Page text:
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Open AccessArticle

Effect of Vertical Canopy Architecture on Transpiration, Thermoregulation and Carbon Assimilation

Earth and Environmental Sciences Division, Los Alamos National Laboratory, Los Alamos, NM 87545, USA
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Forests 2018, 9(4), 198; https://doi.org/10.3390/f9040198
Received: 5 March 2018 / Revised: 3 April 2018 / Accepted: 9 April 2018 / Published: 11 April 2018
(This article belongs to the Special Issue Defining, Quantifying, Observing and Modeling Forest Canopy Traits)
Quantifying the impact of natural and anthropogenic disturbances such as deforestation, forest fires and vegetation thinning among others on net ecosystem—atmosphere exchanges of carbon dioxide, water vapor and heat—is an important aspect in the context of modeling global carbon, water and energy cycles. The absence of canopy architectural variation in horizontal and vertical directions is a major source of uncertainty in current climate models attempting to address these issues. This manuscript demonstrates the importance of considering the vertical distribution of foliage density by coupling a leaf level plant biophysics model with analytical solutions of wind flow and light attenuation in a horizontally homogeneous canopy. It is demonstrated that plant physiological response in terms of carbon assimilation, transpiration and canopy surface temperature can be widely different for two canopies with the same leaf area index (LAI) but different leaf area density distributions, under several conditions of wind speed, light availability, soil moisture availability and atmospheric evaporative demand. View Full-Text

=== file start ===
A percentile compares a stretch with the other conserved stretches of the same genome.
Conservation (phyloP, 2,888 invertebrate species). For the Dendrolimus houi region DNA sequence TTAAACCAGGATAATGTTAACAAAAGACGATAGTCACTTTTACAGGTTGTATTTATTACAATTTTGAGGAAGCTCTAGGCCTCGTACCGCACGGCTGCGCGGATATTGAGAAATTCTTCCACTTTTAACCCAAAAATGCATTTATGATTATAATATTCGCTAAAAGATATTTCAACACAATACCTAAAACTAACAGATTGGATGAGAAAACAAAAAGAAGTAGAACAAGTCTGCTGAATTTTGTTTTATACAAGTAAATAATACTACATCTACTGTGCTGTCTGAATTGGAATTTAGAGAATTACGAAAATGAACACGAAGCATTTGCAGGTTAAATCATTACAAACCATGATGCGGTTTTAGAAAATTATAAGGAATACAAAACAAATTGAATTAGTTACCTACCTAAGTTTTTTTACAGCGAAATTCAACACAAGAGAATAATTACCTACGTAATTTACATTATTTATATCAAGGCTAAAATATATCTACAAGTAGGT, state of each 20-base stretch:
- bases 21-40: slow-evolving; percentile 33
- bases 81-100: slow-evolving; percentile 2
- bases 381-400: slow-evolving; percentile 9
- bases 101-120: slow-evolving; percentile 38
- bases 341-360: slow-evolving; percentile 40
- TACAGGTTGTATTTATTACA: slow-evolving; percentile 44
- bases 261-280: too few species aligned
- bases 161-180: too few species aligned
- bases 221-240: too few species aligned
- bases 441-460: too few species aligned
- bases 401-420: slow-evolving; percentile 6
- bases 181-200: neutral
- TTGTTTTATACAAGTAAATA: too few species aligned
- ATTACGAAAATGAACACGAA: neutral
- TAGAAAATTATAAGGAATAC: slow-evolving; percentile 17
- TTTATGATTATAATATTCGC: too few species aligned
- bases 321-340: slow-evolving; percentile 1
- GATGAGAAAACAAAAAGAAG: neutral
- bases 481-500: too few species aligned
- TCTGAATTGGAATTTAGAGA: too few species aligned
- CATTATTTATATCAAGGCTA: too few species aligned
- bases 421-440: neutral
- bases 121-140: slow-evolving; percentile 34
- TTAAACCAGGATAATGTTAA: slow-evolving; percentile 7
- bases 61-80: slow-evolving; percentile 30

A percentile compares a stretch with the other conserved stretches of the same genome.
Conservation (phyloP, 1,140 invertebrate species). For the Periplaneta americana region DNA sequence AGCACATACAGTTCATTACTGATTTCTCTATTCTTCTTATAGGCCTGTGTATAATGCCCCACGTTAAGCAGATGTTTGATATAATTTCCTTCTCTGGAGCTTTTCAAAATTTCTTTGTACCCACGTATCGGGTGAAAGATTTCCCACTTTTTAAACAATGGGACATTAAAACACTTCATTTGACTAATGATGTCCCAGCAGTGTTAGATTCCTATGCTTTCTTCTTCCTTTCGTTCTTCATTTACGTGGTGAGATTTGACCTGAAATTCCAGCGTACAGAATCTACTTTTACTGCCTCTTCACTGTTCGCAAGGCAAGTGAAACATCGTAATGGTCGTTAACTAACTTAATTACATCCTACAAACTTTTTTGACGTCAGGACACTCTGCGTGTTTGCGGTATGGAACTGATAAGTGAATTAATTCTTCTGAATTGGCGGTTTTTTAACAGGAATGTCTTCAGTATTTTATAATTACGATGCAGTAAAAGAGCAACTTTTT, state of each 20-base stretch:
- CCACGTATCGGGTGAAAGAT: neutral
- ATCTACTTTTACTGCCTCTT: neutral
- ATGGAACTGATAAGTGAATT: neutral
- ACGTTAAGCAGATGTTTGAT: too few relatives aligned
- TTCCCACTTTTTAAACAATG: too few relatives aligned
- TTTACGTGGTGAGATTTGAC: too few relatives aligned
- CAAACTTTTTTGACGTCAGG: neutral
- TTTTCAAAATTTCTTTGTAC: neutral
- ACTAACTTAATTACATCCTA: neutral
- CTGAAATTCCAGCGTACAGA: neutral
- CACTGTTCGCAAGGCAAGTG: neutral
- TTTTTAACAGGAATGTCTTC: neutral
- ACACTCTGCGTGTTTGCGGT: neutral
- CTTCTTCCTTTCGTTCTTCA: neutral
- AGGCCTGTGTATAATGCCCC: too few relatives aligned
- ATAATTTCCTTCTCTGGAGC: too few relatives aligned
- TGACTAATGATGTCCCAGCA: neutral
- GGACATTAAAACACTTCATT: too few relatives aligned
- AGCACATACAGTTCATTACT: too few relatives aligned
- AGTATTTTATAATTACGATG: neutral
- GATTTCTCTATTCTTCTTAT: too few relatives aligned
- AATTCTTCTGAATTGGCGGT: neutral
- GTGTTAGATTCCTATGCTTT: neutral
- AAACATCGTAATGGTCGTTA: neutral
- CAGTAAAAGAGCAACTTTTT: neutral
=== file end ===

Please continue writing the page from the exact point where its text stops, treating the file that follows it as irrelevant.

Keywords: canopy turbulence; transpiration; thermoregulation; carbon assimilation; stomatal regulation canopy turbulence; transpiration; thermoregulation; carbon assimilation; stomatal regulation
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Banerjee, T.; Linn, R. Effect of Vertical Canopy Architecture on Transpiration, Thermoregulation and Carbon Assimilation. Forests 2018, 9, 198.

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